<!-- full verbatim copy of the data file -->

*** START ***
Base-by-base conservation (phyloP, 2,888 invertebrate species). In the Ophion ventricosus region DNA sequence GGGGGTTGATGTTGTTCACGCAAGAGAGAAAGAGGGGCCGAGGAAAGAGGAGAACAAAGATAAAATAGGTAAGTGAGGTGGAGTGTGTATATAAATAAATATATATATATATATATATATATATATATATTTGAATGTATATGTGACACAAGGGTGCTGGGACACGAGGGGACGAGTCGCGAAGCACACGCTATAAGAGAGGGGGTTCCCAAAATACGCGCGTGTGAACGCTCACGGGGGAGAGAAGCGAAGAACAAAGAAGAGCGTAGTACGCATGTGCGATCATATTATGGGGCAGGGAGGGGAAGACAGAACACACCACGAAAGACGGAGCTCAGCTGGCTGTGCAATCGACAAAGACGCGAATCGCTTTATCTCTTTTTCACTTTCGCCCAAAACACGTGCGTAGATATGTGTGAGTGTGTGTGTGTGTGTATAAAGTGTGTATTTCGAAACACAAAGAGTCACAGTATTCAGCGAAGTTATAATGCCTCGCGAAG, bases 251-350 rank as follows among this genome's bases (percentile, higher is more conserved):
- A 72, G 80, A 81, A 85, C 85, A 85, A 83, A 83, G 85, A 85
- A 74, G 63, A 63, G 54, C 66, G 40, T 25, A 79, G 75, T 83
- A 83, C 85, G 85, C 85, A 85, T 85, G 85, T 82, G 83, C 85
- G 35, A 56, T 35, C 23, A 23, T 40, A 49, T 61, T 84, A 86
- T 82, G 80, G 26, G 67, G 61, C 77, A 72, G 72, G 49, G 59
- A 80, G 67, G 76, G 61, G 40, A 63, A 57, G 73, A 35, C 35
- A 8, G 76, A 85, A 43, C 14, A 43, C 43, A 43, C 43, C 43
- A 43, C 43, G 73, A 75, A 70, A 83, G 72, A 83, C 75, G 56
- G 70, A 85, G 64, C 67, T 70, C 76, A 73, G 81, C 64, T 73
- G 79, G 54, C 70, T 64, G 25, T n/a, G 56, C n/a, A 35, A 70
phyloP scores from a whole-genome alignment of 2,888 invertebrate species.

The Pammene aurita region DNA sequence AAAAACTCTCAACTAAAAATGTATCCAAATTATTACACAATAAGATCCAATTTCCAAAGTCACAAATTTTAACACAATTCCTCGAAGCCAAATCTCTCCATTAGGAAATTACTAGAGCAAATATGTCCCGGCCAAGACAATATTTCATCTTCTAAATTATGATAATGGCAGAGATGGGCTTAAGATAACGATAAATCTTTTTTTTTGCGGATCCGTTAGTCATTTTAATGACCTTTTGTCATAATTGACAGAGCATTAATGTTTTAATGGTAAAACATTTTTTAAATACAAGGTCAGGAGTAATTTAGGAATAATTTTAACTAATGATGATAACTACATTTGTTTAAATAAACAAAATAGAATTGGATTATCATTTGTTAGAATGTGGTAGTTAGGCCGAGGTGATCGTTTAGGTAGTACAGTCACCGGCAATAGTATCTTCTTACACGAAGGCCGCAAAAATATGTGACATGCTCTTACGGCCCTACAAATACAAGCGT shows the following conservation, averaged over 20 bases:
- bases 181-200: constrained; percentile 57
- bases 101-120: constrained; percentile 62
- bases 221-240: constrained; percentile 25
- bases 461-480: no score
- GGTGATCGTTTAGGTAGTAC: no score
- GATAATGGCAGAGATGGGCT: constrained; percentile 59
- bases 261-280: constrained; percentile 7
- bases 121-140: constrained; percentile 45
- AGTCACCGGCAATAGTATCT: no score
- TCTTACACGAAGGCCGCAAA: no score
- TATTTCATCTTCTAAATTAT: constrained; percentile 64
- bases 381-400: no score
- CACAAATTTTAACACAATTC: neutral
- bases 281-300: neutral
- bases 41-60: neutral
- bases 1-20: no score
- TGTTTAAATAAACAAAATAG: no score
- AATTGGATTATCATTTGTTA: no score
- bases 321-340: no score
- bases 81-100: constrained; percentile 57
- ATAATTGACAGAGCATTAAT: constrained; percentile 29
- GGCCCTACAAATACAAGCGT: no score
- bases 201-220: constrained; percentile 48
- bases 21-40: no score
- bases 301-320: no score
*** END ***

Base-by-base conservation (phyloP, 2,888 invertebrate species). In the Ophion ventricosus region DNA sequence GGGGGTTGATGTTGTTCACGCAAGAGAGAAAGAGGGGCCGAGGAAAGAGGAGAACAAAGATAAAATAGGTAAGTGAGGTGGAGTGTGTATATAAATAAATATATATATATATATATATATATATATATATTTGAATGTATATGTGACACAAGGGTGCTGGGACACGAGGGGACGAGTCGCGAAGCACACGCTATAAGAGAGGGGGTTCCCAAAATACGCGCGTGTGAACGCTCACGGGGGAGAGAAGCGAAGAACAAAGAAGAGCGTAGTACGCATGTGCGATCATATTATGGGGCAGGGAGGGGAAGACAGAACACACCACGAAAGACGGAGCTCAGCTGGCTGTGCAATCGACAAAGACGCGAATCGCTTTATCTCTTTTTCACTTTCGCCCAAAACACGTGCGTAGATATGTGTGAGTGTGTGTGTGTGTGTATAAAGTGTGTATTTCGAAACACAAAGAGTCACAGTATTCAGCGAAGTTATAATGCCTCGCGAAG, bases 251-350 rank as follows among this genome's bases (percentile, higher is more conserved):
- A 72, G 80, A 81, A 85, C 85, A 85, A 83, A 83, G 85, A 85
- A 74, G 63, A 63, G 54, C 66, G 40, T 25, A 79, G 75, T 83
- A 83, C 85, G 85, C 85, A 85, T 85, G 85, T 82, G 83, C 85
- G 35, A 56, T 35, C 23, A 23, T 40, A 49, T 61, T 84, A 86
- T 82, G 80, G 26, G 67, G 61, C 77, A 72, G 72, G 49, G 59
- A 80, G 67, G 76, G 61, G 40, A 63, A 57, G 73, A 35, C 35
- A 8, G 76, A 85, A 43, C 14, A 43, C 43, A 43, C 43, C 43
- A 43, C 43, G 73, A 75, A 70, A 83, G 72, A 83, C 75, G 56
- G 70, A 85, G 64, C 67, T 70, C 76, A 73, G 81, C 64, T 73
- G 79, G 54, C 70, T 64, G 25, T n/a, G 56, C n/a, A 35, A 70
phyloP scores from a whole-genome alignment of 2,888 invertebrate species.

The Pammene aurita region DNA sequence AAAAACTCTCAACTAAAAATGTATCCAAATTATTACACAATAAGATCCAATTTCCAAAGTCACAAATTTTAACACAATTCCTCGAAGCCAAATCTCTCCATTAGGAAATTACTAGAGCAAATATGTCCCGGCCAAGACAATATTTCATCTTCTAAATTATGATAATGGCAGAGATGGGCTTAAGATAACGATAAATCTTTTTTTTTGCGGATCCGTTAGTCATTTTAATGACCTTTTGTCATAATTGACAGAGCATTAATGTTTTAATGGTAAAACATTTTTTAAATACAAGGTCAGGAGTAATTTAGGAATAATTTTAACTAATGATGATAACTACATTTGTTTAAATAAACAAAATAGAATTGGATTATCATTTGTTAGAATGTGGTAGTTAGGCCGAGGTGATCGTTTAGGTAGTACAGTCACCGGCAATAGTATCTTCTTACACGAAGGCCGCAAAAATATGTGACATGCTCTTACGGCCCTACAAATACAAGCGT shows the following conservation, averaged over 20 bases:
- bases 181-200: constrained; percentile 57
- bases 101-120: constrained; percentile 62
- bases 221-240: constrained; percentile 25
- bases 461-480: no score
- GGTGATCGTTTAGGTAGTAC: no score
- GATAATGGCAGAGATGGGCT: constrained; percentile 59
- bases 261-280: constrained; percentile 7
- bases 121-140: constrained; percentile 45
- AGTCACCGGCAATAGTATCT: no score
- TCTTACACGAAGGCCGCAAA: no score
- TATTTCATCTTCTAAATTAT: constrained; percentile 64
- bases 381-400: no score
- CACAAATTTTAACACAATTC: neutral
- bases 281-300: neutral
- bases 41-60: neutral
- bases 1-20: no score
- TGTTTAAATAAACAAAATAG: no score
- AATTGGATTATCATTTGTTA: no score
- bases 321-340: no score
- bases 81-100: constrained; percentile 57
- ATAATTGACAGAGCATTAAT: constrained; percentile 29
- GGCCCTACAAATACAAGCGT: no score
- bases 201-220: constrained; percentile 48
- bases 21-40: no score
- bases 301-320: no score